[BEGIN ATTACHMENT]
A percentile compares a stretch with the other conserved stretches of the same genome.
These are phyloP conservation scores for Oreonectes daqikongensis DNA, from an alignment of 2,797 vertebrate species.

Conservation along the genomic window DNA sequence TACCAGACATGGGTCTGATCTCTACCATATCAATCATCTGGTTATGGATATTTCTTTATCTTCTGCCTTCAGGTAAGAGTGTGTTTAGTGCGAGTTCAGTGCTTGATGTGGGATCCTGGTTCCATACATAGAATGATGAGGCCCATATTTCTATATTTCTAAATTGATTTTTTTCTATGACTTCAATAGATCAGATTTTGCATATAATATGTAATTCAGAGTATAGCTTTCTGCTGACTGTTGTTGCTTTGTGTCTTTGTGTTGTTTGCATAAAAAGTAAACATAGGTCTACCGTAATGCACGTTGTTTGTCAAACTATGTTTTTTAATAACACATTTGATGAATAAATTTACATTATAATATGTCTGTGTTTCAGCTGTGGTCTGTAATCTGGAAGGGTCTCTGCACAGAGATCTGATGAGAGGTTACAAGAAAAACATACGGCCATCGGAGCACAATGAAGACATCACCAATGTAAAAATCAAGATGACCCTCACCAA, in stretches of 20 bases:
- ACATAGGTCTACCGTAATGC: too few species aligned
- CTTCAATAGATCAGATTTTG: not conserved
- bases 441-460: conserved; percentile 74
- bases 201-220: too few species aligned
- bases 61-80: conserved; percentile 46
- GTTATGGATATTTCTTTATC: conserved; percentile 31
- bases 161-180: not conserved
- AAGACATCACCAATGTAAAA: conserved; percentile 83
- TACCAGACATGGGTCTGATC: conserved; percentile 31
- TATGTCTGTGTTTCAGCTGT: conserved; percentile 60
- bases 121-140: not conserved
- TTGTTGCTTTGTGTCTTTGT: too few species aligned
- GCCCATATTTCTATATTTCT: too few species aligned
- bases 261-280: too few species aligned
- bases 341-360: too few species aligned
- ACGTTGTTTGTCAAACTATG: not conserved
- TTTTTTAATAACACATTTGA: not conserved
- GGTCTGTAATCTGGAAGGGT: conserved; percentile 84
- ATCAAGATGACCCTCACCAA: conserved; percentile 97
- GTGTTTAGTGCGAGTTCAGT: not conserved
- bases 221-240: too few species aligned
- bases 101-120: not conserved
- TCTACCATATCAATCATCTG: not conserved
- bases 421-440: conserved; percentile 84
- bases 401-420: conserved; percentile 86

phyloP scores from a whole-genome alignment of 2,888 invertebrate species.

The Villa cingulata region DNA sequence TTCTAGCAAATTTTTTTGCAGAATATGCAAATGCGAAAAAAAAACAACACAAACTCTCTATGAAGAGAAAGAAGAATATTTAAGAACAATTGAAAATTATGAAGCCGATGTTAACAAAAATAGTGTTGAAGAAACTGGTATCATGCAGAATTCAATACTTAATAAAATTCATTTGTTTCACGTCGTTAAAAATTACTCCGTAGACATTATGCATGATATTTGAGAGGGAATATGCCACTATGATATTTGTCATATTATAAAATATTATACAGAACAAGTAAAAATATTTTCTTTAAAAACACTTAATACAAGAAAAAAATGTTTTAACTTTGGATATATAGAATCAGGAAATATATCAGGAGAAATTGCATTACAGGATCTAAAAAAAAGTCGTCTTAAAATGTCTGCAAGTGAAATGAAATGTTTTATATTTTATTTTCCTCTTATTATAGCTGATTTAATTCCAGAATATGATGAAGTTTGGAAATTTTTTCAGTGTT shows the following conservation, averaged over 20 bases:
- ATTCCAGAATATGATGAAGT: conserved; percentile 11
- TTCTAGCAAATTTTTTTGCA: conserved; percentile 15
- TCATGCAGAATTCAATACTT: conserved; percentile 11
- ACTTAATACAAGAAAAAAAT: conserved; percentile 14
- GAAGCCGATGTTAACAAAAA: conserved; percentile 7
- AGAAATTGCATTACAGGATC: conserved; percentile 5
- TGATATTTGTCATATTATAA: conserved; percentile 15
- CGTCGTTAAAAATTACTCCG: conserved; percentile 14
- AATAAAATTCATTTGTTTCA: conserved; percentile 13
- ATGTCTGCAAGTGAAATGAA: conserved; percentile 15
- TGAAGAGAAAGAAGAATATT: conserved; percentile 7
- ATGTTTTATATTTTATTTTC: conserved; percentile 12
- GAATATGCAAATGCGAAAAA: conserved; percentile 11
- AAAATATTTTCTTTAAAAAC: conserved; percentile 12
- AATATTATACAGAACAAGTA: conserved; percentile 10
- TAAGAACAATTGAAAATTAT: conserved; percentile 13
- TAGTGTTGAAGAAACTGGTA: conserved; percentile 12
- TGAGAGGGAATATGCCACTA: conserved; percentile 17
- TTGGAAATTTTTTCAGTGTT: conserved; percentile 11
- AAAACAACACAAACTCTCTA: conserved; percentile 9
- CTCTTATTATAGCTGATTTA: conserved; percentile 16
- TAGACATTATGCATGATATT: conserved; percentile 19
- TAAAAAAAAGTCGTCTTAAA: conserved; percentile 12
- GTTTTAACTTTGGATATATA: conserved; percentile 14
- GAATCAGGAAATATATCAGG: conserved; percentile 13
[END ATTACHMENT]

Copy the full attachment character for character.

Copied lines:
A percentile compares a stretch with the other conserved stretches of the same genome.
These are phyloP conservation scores for Oreonectes daqikongensis DNA, from an alignment of 2,797 vertebrate species.

Conservation along the genomic window DNA sequence TACCAGACATGGGTCTGATCTCTACCATATCAATCATCTGGTTATGGATATTTCTTTATCTTCTGCCTTCAGGTAAGAGTGTGTTTAGTGCGAGTTCAGTGCTTGATGTGGGATCCTGGTTCCATACATAGAATGATGAGGCCCATATTTCTATATTTCTAAATTGATTTTTTTCTATGACTTCAATAGATCAGATTTTGCATATAATATGTAATTCAGAGTATAGCTTTCTGCTGACTGTTGTTGCTTTGTGTCTTTGTGTTGTTTGCATAAAAAGTAAACATAGGTCTACCGTAATGCACGTTGTTTGTCAAACTATGTTTTTTAATAACACATTTGATGAATAAATTTACATTATAATATGTCTGTGTTTCAGCTGTGGTCTGTAATCTGGAAGGGTCTCTGCACAGAGATCTGATGAGAGGTTACAAGAAAAACATACGGCCATCGGAGCACAATGAAGACATCACCAATGTAAAAATCAAGATGACCCTCACCAA, in stretches of 20 bases:
- ACATAGGTCTACCGTAATGC: too few species aligned
- CTTCAATAGATCAGATTTTG: not conserved
- bases 441-460: conserved; percentile 74
- bases 201-220: too few species aligned
- bases 61-80: conserved; percentile 46
- GTTATGGATATTTCTTTATC: conserved; percentile 31
- bases 161-180: not conserved
- AAGACATCACCAATGTAAAA: conserved; percentile 83
- TACCAGACATGGGTCTGATC: conserved; percentile 31
- TATGTCTGTGTTTCAGCTGT: conserved; percentile 60
- bases 121-140: not conserved
- TTGTTGCTTTGTGTCTTTGT: too few species aligned
- GCCCATATTTCTATATTTCT: too few species aligned
- bases 261-280: too few species aligned
- bases 341-360: too few species aligned
- ACGTTGTTTGTCAAACTATG: not conserved
- TTTTTTAATAACACATTTGA: not conserved
- GGTCTGTAATCTGGAAGGGT: conserved; percentile 84
- ATCAAGATGACCCTCACCAA: conserved; percentile 97
- GTGTTTAGTGCGAGTTCAGT: not conserved
- bases 221-240: too few species aligned
- bases 101-120: not conserved
- TCTACCATATCAATCATCTG: not conserved
- bases 421-440: conserved; percentile 84
- bases 401-420: conserved; percentile 86

phyloP scores from a whole-genome alignment of 2,888 invertebrate species.

The Villa cingulata region DNA sequence TTCTAGCAAATTTTTTTGCAGAATATGCAAATGCGAAAAAAAAACAACACAAACTCTCTATGAAGAGAAAGAAGAATATTTAAGAACAATTGAAAATTATGAAGCCGATGTTAACAAAAATAGTGTTGAAGAAACTGGTATCATGCAGAATTCAATACTTAATAAAATTCATTTGTTTCACGTCGTTAAAAATTACTCCGTAGACATTATGCATGATATTTGAGAGGGAATATGCCACTATGATATTTGTCATATTATAAAATATTATACAGAACAAGTAAAAATATTTTCTTTAAAAACACTTAATACAAGAAAAAAATGTTTTAACTTTGGATATATAGAATCAGGAAATATATCAGGAGAAATTGCATTACAGGATCTAAAAAAAAGTCGTCTTAAAATGTCTGCAAGTGAAATGAAATGTTTTATATTTTATTTTCCTCTTATTATAGCTGATTTAATTCCAGAATATGATGAAGTTTGGAAATTTTTTCAGTGTT shows the following conservation, averaged over 20 bases:
- ATTCCAGAATATGATGAAGT: conserved; percentile 11
- TTCTAGCAAATTTTTTTGCA: conserved; percentile 15
- TCATGCAGAATTCAATACTT: conserved; percentile 11
- ACTTAATACAAGAAAAAAAT: conserved; percentile 14
- GAAGCCGATGTTAACAAAAA: conserved; percentile 7
- AGAAATTGCATTACAGGATC: conserved; percentile 5
- TGATATTTGTCATATTATAA: conserved; percentile 15
- CGTCGTTAAAAATTACTCCG: conserved; percentile 14
- AATAAAATTCATTTGTTTCA: conserved; percentile 13
- ATGTCTGCAAGTGAAATGAA: conserved; percentile 15
- TGAAGAGAAAGAAGAATATT: conserved; percentile 7
- ATGTTTTATATTTTATTTTC: conserved; percentile 12
- GAATATGCAAATGCGAAAAA: conserved; percentile 11
- AAAATATTTTCTTTAAAAAC: conserved; percentile 12
- AATATTATACAGAACAAGTA: conserved; percentile 10
- TAAGAACAATTGAAAATTAT: conserved; percentile 13
- TAGTGTTGAAGAAACTGGTA: conserved; percentile 12
- TGAGAGGGAATATGCCACTA: conserved; percentile 17
- TTGGAAATTTTTTCAGTGTT: conserved; percentile 11
- AAAACAACACAAACTCTCTA: conserved; percentile 9
- CTCTTATTATAGCTGATTTA: conserved; percentile 16
- TAGACATTATGCATGATATT: conserved; percentile 19
- TAAAAAAAAGTCGTCTTAAA: conserved; percentile 12
- GTTTTAACTTTGGATATATA: conserved; percentile 14
- GAATCAGGAAATATATCAGG: conserved; percentile 13